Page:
I just saw a 3D Panasonic Plasma with the active shutter glasses at a Best Buy today: Wow! I’m used to the disposable polarized lense glasses you get at movie theaters. Those are nice, but this is much better.
With polarized lense 3D (or even worse, the old anaglyph red/blue 3D), you can really feel the rare scenes that have some dramatic depth effect, but for regular scenes, the effect is subtle. With this active shutter tech, the effect wasn’t subtle at all. The demo reel playing on the TV showed a woman in a forest; a fairly normal scene with no unusual depth effect and nothing popping out of the screen. It felt like looking into a 3D box. I could just see full depth detail throughout the whole scene and it really made it pop to life.
I haven’t had a chance to play games in active shutter 3D yet, but the mere thought of playing something like Wipeout or better yet, something like Uncharted or Red Dead Redemption with this active shutter 3D effect is extremely attractive. Seeing such immersive environments with full 3D depth effects sounds amazing, and I may invest in some PC hardware until the consoles catch up.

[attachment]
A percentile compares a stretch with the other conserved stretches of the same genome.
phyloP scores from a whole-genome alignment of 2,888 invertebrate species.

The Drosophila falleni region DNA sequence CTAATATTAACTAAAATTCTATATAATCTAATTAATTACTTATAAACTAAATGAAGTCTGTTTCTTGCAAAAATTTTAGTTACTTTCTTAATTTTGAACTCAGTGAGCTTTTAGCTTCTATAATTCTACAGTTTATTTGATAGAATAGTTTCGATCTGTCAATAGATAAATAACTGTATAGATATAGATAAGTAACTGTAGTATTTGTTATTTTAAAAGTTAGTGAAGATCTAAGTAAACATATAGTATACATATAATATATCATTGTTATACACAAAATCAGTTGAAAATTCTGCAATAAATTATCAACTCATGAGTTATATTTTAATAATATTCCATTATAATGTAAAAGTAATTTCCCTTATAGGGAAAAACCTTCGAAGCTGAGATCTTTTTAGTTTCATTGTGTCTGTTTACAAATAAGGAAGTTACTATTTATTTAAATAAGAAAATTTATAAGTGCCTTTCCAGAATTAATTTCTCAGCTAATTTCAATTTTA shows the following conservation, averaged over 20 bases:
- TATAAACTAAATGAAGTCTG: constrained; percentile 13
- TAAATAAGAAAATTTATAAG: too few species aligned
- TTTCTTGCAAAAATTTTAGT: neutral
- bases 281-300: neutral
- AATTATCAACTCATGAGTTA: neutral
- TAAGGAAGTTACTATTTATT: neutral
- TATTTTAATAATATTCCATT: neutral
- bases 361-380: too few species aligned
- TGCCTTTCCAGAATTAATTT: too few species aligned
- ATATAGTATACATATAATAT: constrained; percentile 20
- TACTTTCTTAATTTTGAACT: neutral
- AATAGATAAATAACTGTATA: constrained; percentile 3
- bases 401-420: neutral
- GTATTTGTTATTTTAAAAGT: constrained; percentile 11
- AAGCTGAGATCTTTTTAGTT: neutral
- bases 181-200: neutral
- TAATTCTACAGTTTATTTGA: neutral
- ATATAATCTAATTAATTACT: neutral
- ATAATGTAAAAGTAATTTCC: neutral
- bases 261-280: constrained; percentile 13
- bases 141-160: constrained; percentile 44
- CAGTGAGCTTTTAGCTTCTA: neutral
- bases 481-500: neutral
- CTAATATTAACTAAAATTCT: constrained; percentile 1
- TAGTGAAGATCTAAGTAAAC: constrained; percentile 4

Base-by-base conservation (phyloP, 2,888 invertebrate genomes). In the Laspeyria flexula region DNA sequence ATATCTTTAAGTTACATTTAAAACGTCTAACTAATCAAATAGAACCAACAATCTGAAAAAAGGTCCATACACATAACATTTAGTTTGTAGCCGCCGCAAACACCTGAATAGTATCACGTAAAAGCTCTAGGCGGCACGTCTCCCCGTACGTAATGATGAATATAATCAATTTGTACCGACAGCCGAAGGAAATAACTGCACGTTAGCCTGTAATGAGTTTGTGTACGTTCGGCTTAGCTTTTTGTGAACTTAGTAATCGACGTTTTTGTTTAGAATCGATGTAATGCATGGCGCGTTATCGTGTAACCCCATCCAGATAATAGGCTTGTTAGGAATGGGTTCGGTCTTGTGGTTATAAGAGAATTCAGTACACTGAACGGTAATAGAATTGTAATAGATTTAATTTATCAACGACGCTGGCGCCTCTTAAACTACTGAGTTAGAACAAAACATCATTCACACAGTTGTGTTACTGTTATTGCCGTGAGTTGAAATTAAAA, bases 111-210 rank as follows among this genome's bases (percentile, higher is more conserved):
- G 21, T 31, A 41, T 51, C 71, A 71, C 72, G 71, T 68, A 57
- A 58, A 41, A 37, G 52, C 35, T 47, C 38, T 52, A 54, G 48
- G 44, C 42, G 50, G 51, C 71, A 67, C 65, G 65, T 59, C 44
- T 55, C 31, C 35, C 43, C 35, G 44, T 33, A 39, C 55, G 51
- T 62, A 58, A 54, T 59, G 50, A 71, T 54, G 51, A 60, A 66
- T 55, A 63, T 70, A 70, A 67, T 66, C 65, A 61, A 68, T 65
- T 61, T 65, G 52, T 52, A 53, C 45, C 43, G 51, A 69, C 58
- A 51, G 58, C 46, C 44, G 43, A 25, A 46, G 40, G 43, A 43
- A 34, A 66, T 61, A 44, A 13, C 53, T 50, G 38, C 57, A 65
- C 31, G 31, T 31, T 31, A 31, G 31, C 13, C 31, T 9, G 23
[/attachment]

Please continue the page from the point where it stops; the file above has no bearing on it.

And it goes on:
The big downside for games, of course, is that that stereo 3D requires significant processing resources: approximately double the pixel rendering power of 2D. Pretty much every graphic effect or feature requires processing resources, so there are always trade offs involved. Dynamic shadows, HD resolution, high frame rates, destructible environments, online networking, split-screen play, anti-aliasing, etc: they all require processing resources and it’s up the the developers and ultimately the players which trade offs are worth it and which features are worth including.
Eventually, if there is another generation of console hardware, I’d imagine that pixel pushing power will increase dramatically and this trade off will be much less of an issue, but for now, the trade off is significant. but still, I can’t wait to play this stuff in person.
Written by: Darrin
- Contributing Editor